In this 6 week series we are discussing topics relating to Selecting a Business Entity. Last week we discussed some of the distinguishing factors among business entities. There are several different business structures to choose from but we will begin by discussing a Limited Liability Company or LLC.
III. TYPES OF BUSINESS ENTITIES
Limited Liability Company
The LLC is a creation of state law that combines limited liability protection for all of the equity owners without sacrificing the right of any owner to participate in the management of the enterprise.
A limited liability company is a separate, legal entity formed by filing a certificate of organization with the Secretary of State. LLC statutes contemplate, but do not require, the adoption of an “operating agreement” to govern the operation and management of the LLC. One of the primary purposes of the operating agreement is to define the relationships of the business owners and to facilitate governance of the business and any transfer of interest. Most statutory provisions may be altered by agreement in the operating agreement.
The members may reserve all management powers to themselves, in which case the members become mutual agents for one another in much the same way as a general partnership. Alternatively, members may opt for the decentralized management of the corporate form by delegating management powers to one or more appointed managers, and the managers will be solely responsible for the management of the business.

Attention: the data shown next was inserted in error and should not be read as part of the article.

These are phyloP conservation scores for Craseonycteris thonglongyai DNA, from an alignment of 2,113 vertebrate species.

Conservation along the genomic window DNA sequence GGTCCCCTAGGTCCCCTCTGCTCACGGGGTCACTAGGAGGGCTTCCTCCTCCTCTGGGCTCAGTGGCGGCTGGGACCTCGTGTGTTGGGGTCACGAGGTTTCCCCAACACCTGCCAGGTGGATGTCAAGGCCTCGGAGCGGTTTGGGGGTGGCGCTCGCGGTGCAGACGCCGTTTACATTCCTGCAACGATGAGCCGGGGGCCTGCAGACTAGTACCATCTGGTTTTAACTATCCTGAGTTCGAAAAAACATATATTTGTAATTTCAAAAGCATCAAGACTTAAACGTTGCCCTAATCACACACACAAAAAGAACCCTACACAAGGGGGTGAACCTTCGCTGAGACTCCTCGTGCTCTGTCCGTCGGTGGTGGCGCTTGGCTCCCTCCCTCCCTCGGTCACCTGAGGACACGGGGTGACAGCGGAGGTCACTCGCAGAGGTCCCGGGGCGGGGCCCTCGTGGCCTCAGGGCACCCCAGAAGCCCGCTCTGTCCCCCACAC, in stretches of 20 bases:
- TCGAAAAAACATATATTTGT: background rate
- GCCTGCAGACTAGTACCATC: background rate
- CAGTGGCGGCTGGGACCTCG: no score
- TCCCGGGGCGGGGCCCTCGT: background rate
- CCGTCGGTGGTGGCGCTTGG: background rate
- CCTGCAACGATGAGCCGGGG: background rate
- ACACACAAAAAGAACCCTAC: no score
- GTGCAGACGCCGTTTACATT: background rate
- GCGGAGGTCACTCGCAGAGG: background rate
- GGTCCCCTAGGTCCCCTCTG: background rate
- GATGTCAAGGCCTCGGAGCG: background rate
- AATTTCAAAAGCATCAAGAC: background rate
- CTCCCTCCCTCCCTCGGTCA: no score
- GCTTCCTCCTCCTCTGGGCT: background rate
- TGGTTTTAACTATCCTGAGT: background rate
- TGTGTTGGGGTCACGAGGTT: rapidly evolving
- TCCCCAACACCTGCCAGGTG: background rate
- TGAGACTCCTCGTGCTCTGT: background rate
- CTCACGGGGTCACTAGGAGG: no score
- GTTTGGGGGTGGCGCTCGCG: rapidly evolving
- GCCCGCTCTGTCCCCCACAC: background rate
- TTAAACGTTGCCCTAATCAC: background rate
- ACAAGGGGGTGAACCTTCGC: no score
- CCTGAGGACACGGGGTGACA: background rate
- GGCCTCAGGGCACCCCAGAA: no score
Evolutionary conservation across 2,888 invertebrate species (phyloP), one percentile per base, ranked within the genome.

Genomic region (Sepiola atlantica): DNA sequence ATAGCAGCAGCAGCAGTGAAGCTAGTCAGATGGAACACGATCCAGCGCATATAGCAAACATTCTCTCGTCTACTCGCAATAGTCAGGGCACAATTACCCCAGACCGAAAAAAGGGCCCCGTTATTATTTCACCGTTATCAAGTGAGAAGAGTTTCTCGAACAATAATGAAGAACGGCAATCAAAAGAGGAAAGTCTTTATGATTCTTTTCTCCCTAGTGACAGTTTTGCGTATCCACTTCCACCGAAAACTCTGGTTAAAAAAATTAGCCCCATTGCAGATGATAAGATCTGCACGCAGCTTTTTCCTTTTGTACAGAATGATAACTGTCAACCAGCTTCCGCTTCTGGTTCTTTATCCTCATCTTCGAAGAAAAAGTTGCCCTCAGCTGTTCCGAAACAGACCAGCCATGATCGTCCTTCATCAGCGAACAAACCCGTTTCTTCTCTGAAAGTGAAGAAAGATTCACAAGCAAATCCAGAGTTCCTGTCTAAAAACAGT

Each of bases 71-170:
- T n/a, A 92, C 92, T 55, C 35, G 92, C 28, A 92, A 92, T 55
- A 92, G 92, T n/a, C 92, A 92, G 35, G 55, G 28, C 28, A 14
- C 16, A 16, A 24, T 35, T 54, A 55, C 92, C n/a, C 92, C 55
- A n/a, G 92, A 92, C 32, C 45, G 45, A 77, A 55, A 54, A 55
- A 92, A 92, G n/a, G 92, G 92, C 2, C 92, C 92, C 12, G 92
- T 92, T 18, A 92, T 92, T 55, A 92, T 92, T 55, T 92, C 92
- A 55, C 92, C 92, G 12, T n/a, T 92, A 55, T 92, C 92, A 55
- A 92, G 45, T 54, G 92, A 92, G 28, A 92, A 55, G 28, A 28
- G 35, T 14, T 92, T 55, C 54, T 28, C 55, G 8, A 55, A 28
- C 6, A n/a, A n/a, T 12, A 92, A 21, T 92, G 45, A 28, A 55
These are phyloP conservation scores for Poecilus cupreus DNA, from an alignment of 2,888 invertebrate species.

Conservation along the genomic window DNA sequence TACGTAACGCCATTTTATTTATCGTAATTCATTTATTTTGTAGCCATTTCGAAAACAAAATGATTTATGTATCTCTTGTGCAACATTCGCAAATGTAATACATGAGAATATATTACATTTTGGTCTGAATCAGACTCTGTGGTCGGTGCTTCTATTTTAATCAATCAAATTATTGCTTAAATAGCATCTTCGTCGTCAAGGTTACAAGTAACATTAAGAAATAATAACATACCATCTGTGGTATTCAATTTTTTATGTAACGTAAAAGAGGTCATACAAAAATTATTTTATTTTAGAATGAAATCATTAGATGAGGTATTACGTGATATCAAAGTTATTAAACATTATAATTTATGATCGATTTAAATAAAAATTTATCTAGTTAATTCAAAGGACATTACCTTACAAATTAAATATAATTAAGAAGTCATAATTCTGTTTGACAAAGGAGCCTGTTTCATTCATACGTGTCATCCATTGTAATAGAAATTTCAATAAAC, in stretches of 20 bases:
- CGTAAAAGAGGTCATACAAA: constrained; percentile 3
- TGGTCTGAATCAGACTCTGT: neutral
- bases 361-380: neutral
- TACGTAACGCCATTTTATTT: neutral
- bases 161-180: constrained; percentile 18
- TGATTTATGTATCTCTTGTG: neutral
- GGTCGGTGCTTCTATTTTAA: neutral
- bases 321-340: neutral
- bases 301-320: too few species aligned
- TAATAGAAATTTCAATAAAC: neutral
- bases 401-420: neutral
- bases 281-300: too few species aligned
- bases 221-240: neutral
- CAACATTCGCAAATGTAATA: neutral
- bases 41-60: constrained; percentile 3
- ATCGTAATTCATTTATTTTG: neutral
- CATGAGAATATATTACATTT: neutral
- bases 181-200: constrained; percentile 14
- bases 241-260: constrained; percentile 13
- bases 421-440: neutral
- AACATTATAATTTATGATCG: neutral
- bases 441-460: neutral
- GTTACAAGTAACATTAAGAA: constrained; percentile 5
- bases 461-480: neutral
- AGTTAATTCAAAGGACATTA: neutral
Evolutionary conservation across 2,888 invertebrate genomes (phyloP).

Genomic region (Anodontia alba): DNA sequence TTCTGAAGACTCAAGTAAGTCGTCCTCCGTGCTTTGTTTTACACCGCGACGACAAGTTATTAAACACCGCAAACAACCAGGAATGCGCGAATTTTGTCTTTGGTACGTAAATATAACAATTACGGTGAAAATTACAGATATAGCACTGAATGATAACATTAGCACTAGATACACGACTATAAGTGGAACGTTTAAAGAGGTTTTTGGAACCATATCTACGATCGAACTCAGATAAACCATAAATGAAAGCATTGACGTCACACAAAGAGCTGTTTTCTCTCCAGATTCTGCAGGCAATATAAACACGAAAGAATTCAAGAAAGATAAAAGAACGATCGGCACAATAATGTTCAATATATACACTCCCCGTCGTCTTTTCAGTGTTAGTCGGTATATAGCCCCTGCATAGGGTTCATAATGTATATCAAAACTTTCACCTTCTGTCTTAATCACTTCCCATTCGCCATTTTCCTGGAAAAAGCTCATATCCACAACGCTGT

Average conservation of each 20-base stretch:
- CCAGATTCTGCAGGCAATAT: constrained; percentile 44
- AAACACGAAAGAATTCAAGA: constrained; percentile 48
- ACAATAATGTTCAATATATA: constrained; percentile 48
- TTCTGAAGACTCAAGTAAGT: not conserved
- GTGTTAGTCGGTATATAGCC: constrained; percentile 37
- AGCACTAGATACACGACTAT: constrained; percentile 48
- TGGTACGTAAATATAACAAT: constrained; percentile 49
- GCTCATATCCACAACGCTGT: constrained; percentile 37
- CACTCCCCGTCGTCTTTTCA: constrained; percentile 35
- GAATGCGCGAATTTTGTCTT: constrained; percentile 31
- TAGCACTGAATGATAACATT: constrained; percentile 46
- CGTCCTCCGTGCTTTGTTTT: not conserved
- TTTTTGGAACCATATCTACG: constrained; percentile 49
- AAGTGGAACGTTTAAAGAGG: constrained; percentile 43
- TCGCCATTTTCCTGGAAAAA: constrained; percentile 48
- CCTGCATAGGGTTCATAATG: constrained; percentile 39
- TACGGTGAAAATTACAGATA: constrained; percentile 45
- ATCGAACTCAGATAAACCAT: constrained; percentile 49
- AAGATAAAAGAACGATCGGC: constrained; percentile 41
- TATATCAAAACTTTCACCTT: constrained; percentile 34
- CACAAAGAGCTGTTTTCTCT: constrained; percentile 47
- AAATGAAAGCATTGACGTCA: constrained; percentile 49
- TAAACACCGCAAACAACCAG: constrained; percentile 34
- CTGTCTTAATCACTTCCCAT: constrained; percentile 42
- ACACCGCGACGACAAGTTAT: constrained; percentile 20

Regardless of the management structure of the LLC, as a general matter, neither the members of an LLC nor its managers are liable for the debts or liabilities of the LLC. Assuming that all of the statutory requirements are satisfied, the LLC member’s liability to the LLC is generally limited to the extent of any unpaid capital contributions.
With respect to changes in ownership and continuity of existence, LLCs tend to be similar to general partnerships. In most cases, absent a contrary provision in the operating agreement, the LLC statutes provide that unless a proposed transfer has been unanimously approved by the other members, a transferee of a member’s interest cannot participate in the management of the LLC or become a member, although the transferee is entitled to receive the share of profits attributable to the transferred interest. As for the death, retirement, or other event of withdrawal of a member of an LLC, the LLC will be dissolved unless the statute provides for continuation of the business by all or some portion of the remaining members.
Next week we will begin a discussion of Corporate Forms of Business Organization.